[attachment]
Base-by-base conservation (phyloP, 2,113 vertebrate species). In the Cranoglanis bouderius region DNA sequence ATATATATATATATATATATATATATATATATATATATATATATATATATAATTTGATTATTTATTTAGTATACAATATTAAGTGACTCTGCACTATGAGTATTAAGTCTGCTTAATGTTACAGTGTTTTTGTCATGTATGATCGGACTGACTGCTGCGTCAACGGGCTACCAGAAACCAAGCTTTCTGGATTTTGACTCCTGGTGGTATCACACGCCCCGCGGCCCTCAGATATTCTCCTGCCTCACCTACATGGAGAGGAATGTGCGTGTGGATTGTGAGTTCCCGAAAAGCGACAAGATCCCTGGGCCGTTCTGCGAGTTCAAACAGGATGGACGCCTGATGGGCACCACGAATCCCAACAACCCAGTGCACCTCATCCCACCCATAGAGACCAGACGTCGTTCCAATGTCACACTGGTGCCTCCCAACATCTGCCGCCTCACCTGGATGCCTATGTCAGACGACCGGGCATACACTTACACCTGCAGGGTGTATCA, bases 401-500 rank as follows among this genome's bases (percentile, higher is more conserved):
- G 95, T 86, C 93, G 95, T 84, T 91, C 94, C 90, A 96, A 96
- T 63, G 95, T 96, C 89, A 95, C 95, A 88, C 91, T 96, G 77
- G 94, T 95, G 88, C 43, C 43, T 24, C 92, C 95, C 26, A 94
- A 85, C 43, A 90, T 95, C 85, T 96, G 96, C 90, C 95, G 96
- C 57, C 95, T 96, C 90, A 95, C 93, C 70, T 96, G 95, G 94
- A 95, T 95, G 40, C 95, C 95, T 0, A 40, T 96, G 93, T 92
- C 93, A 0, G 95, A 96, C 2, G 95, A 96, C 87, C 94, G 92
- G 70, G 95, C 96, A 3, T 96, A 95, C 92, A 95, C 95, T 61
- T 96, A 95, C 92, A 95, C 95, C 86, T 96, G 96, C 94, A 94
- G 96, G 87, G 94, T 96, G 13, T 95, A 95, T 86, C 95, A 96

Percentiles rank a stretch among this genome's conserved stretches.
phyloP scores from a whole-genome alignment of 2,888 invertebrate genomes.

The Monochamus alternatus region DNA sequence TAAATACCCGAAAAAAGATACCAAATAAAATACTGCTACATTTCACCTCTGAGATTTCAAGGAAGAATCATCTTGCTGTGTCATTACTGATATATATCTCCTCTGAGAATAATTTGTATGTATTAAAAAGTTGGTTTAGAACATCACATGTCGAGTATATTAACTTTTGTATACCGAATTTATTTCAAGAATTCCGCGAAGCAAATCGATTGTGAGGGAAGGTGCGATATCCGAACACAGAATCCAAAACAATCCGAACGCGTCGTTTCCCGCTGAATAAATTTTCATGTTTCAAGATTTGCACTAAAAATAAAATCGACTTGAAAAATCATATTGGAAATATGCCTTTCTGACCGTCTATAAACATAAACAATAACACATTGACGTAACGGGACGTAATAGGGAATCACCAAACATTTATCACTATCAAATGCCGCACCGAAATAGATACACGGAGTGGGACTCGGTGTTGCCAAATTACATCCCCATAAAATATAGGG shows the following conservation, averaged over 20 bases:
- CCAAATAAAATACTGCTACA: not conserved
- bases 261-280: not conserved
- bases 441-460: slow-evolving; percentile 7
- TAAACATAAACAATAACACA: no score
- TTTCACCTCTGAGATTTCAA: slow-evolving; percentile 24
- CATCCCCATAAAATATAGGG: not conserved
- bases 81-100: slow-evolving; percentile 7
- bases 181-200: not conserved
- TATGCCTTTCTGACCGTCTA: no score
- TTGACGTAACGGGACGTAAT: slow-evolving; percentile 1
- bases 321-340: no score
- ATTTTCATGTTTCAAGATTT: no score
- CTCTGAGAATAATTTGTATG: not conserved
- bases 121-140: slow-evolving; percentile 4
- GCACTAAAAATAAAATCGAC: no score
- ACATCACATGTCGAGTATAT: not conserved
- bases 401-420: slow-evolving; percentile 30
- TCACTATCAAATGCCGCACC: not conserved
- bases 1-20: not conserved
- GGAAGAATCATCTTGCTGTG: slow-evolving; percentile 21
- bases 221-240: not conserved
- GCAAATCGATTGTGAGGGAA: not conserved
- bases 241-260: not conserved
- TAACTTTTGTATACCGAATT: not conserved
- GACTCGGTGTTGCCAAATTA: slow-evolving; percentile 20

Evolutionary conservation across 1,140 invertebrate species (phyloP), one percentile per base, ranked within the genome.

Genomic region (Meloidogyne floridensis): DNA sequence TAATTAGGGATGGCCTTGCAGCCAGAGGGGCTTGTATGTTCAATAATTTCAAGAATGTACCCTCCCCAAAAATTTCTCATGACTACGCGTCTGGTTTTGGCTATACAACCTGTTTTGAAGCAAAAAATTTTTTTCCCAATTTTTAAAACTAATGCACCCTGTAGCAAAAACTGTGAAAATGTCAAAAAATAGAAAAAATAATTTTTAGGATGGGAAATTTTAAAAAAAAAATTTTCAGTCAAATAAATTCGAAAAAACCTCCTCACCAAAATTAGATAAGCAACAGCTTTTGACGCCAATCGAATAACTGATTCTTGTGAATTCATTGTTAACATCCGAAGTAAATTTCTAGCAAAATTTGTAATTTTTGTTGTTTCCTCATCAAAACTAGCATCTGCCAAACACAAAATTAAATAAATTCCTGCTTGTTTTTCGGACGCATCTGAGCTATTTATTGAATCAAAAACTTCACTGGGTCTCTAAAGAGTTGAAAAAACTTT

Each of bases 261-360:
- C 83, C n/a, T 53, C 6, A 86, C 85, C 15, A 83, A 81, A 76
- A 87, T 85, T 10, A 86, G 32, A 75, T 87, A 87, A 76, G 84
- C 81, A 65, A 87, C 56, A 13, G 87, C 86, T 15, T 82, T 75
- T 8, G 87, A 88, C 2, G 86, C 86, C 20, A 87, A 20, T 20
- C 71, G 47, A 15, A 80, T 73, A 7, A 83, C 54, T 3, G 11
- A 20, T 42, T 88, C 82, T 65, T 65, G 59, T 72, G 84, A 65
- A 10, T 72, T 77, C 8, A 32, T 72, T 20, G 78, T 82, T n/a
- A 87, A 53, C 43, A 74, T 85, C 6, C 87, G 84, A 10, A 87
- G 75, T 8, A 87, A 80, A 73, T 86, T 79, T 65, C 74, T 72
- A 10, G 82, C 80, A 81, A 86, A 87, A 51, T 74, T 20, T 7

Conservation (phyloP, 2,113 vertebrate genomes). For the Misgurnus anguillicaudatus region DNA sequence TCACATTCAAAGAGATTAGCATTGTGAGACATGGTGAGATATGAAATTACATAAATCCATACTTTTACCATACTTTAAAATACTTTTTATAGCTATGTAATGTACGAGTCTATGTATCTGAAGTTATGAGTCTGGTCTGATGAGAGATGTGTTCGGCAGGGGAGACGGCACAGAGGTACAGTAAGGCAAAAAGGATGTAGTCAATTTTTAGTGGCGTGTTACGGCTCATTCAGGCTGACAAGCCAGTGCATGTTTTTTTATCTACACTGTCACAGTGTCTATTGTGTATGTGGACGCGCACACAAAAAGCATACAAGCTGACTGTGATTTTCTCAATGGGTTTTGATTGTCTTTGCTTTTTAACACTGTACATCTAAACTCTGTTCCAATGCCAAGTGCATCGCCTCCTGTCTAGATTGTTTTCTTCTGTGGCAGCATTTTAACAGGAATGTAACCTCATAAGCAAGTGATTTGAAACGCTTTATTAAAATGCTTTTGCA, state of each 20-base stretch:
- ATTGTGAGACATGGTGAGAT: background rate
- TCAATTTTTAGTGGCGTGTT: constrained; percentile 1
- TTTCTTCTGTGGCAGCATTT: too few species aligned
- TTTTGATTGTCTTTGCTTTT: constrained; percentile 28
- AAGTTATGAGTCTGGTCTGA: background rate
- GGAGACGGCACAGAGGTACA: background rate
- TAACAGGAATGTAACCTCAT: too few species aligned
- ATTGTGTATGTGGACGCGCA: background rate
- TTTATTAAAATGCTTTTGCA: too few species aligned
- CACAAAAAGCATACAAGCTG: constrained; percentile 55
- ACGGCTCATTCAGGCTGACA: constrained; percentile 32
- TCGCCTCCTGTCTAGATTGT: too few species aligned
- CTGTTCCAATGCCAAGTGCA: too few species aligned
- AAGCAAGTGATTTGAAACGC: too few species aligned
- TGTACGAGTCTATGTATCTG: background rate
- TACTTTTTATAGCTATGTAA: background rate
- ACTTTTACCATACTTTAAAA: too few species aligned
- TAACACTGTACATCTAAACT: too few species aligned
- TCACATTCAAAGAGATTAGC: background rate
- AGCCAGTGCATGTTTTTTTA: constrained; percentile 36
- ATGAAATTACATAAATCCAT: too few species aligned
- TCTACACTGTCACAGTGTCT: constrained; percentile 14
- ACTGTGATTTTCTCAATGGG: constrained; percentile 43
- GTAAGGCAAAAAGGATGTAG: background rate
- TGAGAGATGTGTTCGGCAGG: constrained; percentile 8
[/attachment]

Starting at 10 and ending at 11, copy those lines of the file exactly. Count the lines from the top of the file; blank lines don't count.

- T 96, A 95, C 92, A 95, C 95, C 86, T 96, G 96, C 94, A 94
- G 96, G 87, G 94, T 96, G 13, T 95, A 95, T 86, C 95, A 96